Contemporary Relevance:

Whereas other research examined in this special issue focuses on the centrality of gender hierarchies to war-making and therefore the necessity of employing a gender lens in order to fully understand questions of security, this research brings our attention instead to the experiences of actual women in conflict zones. In particular, how do interactions between global and local forces in specific contexts create new possibilities for women’s agency and power while limiting others? The key problem that must be tackled here is how to provide women with access to power in a world where activities and characteristics marked as “masculine” are still more highly valued than those marked as “feminine,” while not reinforcing those very gender hierarchies in the process. The widespread image of “women as peacemakers”—whether enshrined in UNSC Resolution 1325 or in local norms about “maternal responsibility”—gets easily tangled up in this problem. On the one hand, there is clearly much to be celebrated about women’s capacity for building peace: often women are able to find sources of commonality even amid fierce political or other divisions due to the position they may occupy in society as mothers or caregivers and therefore their capacity to see the “other” side’s combatants as other mothers’ children and to empathize with the pain felt by those mothers. This is precisely the kind of humanization that is needed in the midst of armed conflict to deescalate violence, even if struggle and/or negotiation is still required around the substantive issues at stake.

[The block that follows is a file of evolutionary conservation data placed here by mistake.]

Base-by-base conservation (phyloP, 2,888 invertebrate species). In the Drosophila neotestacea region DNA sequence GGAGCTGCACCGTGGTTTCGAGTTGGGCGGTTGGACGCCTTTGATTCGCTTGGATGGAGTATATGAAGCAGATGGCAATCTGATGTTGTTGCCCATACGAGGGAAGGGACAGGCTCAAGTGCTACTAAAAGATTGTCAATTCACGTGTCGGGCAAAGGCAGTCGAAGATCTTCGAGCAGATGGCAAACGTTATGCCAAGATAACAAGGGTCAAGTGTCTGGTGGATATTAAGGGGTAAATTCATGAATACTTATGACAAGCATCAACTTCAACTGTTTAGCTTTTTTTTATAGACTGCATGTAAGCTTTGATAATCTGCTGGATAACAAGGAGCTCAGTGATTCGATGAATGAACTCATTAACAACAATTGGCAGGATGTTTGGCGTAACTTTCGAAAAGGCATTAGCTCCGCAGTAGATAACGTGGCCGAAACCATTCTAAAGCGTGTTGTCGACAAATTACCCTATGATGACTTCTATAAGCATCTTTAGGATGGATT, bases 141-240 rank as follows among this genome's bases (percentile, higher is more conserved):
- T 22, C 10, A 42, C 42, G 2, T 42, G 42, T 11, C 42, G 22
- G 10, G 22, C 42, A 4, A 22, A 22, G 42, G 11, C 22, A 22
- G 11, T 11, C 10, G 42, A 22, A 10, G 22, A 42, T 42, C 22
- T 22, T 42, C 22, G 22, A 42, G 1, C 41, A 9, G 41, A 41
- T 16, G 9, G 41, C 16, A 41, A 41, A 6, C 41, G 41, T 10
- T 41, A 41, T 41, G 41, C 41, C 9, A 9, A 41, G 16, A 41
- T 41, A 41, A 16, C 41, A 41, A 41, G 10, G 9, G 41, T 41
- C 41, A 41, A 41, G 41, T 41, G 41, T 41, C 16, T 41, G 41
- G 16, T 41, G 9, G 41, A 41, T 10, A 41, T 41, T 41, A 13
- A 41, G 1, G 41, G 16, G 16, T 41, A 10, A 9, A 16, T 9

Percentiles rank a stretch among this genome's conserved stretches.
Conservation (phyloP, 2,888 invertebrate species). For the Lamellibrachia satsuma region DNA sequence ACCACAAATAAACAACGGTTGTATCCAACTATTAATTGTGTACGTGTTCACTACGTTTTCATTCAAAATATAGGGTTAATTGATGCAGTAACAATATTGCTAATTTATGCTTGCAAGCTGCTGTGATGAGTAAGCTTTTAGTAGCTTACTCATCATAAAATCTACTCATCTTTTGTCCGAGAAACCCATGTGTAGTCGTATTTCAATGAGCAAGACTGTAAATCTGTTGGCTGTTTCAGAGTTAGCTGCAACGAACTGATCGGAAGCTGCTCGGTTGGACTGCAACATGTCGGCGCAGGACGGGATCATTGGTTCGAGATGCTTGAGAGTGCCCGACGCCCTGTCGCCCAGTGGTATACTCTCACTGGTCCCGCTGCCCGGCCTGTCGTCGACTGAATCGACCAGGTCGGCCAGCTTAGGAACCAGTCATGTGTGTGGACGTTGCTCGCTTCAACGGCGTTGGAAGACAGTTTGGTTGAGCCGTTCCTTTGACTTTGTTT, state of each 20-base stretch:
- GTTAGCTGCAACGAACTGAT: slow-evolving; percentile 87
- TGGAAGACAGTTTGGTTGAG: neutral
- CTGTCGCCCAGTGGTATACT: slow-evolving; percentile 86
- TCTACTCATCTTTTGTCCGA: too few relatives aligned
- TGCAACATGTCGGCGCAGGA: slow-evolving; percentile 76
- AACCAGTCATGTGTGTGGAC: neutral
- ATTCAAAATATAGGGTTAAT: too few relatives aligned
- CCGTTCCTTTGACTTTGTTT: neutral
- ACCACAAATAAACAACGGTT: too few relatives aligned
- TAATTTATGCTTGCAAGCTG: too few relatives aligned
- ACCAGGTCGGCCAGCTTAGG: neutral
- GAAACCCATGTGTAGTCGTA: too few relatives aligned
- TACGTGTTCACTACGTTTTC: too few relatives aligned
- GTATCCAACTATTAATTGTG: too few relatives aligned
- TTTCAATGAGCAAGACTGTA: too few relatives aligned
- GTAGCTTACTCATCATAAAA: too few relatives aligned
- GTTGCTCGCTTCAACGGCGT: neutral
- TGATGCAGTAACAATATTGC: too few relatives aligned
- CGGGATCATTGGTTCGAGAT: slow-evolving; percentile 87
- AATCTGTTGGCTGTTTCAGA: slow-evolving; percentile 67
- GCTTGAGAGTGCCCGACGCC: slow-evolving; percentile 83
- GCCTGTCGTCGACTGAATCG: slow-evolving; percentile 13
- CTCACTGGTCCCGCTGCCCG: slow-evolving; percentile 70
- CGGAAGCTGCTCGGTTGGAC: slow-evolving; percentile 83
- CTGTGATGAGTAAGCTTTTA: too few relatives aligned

On the other hand, as so many feminist peace scholars have pointed out, since both women and peace are marked as “feminine” and therefore are still largely devalued in relation to what and who is considered “masculine,” their mutual association can simply serve to reinforce the apparent weakness of both. This is the point the author is making when she draws attention to the way in which simply highlighting women’s “natural” impulse towards peacebuilding—and not women’s participation in forms of resistance, as well—can decrease their chances of being seen as capable political leaders worthy of elected office. Just as is the case in many countries like the U.S., where military service provides an advantage to those seeking political office, involvement in especially armed forms of confrontation is seen to be a test of character, a sign that someone “has what it takes” to be a leader. As we know from Wibben’s research (analyzed elsewhere in this issue), these militarist values are deeply enmeshed with a particular kind of masculinity, lending both men and military options a kind of automatic power, reinforced by their mutual association (in an opposite direction of that found in the mutual association between women and peace). In other words, if women want to gain access to power in the world as it is—where value is still distributed according to gender hierarchies—then it is extremely challenging to find a way to do so without at the same time reinforcing masculinist values and characteristics like militarism.

Talking Points: